Tangent Chair

VOA’s Joe Bertucci tells us about his Bronze A' Design Award Winner

Tangent Chair by Joseph Bertucci has been awarded the Bronze A’ Design Award in Furniture, Decorative Items and Homeware Design Category, 2014 – 2015.

Today, VOA’s John Dugan finds out more about Joe’s furniture design and the Tangent Chair.

What was your background in furniture design before creating the Tangent Chair?
I have ten years of experience in woodworking and furniture-making. Throughout high school and college I took part in various woodshop courses which ranged from cabinet-making and furniture design to home-building. While I was in college studying architecture I specialized in digital design. Since then, I’ve learned about digital fabrication, rapid prototyping and form-finding/making. This has allowed me to broaden my skills and techniques and apply them towards my designs.

Tell us about your favorite iconic chair.
It would be hard for me to not choose the Barcelona Chair. I graduated from Illinois Institute of Technology where Ludwig Mies van der Rohe created the campus master plan. If you visit IIT, you can learn a lot about Mies and his work. The chair was designed for Spanish royalty so it had to be something monumental, fit for a king. Since then it has become an iconic chair.

What inspired the design for the Tangent Chair?
The original inspiration came from Charles and Ray Eames. Their work with bent plywood furniture served as my foundation. Initial research for this chair was about geometry. I looked at studies and theorems on tangencies from mathematicians such as Gian Francesco Malfatti and Jakob Steiner, which helped to define the chair.

What kind of  environments do you envision the chair being used in? Who do you see using it?
The chair was intended for comfort and relaxation while also complementing the space it inhabits. I can envision the chair being used by anyone who wants to put themselves in a tranquil space to escape from the environment around them. The chair was intended to conform to its occupant. The use of the double curved design not only functions as a way to strengthen the chair, but also to conform to those who sit in it. It’s this relationship which makes the chair something special to experience.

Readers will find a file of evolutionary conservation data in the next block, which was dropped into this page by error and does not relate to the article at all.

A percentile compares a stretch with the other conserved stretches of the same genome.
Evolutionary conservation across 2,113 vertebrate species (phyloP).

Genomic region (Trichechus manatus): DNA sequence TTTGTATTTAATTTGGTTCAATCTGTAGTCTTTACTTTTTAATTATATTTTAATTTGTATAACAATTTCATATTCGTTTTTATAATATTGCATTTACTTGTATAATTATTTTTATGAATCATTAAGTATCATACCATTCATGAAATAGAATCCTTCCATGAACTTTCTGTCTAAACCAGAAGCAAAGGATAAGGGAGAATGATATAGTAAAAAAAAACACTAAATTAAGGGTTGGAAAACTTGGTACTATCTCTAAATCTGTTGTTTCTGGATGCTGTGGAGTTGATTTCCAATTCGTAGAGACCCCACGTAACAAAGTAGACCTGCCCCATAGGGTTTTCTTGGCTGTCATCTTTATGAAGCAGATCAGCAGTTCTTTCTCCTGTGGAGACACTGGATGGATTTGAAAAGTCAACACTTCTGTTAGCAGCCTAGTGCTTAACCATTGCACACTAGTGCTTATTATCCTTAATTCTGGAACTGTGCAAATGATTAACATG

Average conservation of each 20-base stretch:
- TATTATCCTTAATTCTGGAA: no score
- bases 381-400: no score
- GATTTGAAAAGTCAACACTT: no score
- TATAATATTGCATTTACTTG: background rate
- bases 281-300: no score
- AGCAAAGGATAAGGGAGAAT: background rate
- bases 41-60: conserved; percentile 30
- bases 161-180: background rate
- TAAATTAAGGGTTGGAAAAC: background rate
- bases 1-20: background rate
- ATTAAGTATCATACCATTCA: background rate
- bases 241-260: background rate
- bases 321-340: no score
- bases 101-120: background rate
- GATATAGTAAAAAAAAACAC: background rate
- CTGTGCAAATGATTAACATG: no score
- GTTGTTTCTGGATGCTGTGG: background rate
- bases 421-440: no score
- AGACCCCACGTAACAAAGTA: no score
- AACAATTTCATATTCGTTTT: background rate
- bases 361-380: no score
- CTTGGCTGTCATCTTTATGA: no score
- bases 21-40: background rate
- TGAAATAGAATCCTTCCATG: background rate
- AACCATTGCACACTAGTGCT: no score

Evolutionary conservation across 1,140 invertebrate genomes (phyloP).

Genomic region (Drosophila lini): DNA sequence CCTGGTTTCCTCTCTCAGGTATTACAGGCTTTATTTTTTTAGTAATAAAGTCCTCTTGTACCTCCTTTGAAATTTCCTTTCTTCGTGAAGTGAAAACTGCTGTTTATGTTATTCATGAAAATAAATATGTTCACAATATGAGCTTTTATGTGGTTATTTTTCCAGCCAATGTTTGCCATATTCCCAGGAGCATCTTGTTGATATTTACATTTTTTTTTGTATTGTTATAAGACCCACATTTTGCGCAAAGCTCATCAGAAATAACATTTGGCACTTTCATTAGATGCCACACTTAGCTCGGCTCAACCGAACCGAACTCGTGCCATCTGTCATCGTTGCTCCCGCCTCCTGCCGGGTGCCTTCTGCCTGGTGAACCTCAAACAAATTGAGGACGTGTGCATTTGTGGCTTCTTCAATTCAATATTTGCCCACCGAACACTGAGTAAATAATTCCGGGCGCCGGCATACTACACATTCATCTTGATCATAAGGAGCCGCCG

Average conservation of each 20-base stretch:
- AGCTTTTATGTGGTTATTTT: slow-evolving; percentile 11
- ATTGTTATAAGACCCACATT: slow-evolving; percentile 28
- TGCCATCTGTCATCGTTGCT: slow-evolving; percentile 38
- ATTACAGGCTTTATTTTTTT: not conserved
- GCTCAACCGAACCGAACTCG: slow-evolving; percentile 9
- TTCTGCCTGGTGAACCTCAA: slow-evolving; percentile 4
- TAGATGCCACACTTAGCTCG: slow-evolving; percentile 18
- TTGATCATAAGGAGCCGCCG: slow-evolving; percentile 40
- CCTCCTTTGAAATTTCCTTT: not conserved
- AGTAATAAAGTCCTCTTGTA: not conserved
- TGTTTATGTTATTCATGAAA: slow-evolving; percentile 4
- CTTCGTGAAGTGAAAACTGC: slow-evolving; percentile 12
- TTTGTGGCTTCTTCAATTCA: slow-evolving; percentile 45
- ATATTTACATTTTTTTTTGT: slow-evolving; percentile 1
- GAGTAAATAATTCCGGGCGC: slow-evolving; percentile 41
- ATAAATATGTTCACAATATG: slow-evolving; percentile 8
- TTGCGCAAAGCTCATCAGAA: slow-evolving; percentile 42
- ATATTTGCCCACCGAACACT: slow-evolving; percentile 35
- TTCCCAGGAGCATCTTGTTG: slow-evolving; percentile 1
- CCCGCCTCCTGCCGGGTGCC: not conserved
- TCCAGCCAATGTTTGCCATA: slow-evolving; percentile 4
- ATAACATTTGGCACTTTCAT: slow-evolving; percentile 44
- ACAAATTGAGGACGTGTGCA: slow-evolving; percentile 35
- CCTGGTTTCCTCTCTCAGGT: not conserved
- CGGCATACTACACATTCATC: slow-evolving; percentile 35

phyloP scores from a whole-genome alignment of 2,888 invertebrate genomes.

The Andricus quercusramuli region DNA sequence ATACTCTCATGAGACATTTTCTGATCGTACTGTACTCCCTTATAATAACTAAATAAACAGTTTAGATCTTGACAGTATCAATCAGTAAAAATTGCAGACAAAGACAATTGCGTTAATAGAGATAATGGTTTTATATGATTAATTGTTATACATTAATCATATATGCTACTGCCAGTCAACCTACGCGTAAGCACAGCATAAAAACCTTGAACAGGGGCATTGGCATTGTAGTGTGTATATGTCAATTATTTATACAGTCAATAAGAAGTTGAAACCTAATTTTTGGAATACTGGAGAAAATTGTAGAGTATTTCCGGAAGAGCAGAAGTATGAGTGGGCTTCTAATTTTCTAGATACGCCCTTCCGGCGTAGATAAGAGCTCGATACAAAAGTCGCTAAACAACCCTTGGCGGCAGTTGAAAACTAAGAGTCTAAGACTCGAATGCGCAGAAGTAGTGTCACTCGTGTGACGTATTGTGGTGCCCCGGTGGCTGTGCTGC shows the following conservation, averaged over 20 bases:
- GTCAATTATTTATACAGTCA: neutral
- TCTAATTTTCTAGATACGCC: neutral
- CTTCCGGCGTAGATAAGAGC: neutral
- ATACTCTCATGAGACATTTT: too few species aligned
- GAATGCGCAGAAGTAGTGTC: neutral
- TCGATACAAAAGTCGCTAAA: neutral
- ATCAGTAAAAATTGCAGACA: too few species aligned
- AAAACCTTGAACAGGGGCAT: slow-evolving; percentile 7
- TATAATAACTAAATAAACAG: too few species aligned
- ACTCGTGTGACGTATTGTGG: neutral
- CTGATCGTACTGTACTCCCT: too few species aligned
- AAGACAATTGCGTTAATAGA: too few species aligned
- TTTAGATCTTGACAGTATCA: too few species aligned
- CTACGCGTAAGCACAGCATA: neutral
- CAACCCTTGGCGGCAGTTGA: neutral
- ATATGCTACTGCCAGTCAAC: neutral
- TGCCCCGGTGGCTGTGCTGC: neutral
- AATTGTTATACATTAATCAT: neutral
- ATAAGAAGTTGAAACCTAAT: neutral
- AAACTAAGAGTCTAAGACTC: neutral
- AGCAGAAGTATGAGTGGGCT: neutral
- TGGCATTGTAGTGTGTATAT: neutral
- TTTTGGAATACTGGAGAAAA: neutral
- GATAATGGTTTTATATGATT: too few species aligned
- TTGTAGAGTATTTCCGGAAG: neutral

The void is very distinctive. Why did you decide to make that an element of the design?
The void has always been an integral part of the design. I wanted to take the chair’s three distinct components (back, seat, and legs) and bring them together to create something unique. I was interested in exploring the idea of tangencies. I chose to represent each component as its own curve so these shapes bend and form to each other. The moment where they all meet creates this void that pierces through the chair. Think of it like three circles tangent to one another, they are represented as their own element but when brought together, they form a unique and elegant experience.

Do you have any other designs in the works?
I have planned and sketched many designs that I would like to see make it into production. I’m excited to see them realized. My main focus has been trying to find a way to market my ideas in order to have my designs manufactured on a larger scale.

How does furniture design relate to what you do at VOA?
Furniture design is an expression of creativity. The idea is to exhibit a form that is not only unique, but also challenges others around it. Here at VOA, I’m always striving to develop new ideas that contribute to my team. I have been able to apply my own designs towards our projects. This includes the use of digital tools, programs and modeling. My furniture design has always been about pushing myself further. I’m always trying to do something that I haven’t done before. If I’m not then I’m not learning anything new. Here at VOA, I’m always pushing myself to overcome these obstacles and to better our design process.

For more on Joe Bertucci and the Tangent Chair, visit joebertucci.blogspot.com

Photos: Sherry Huang

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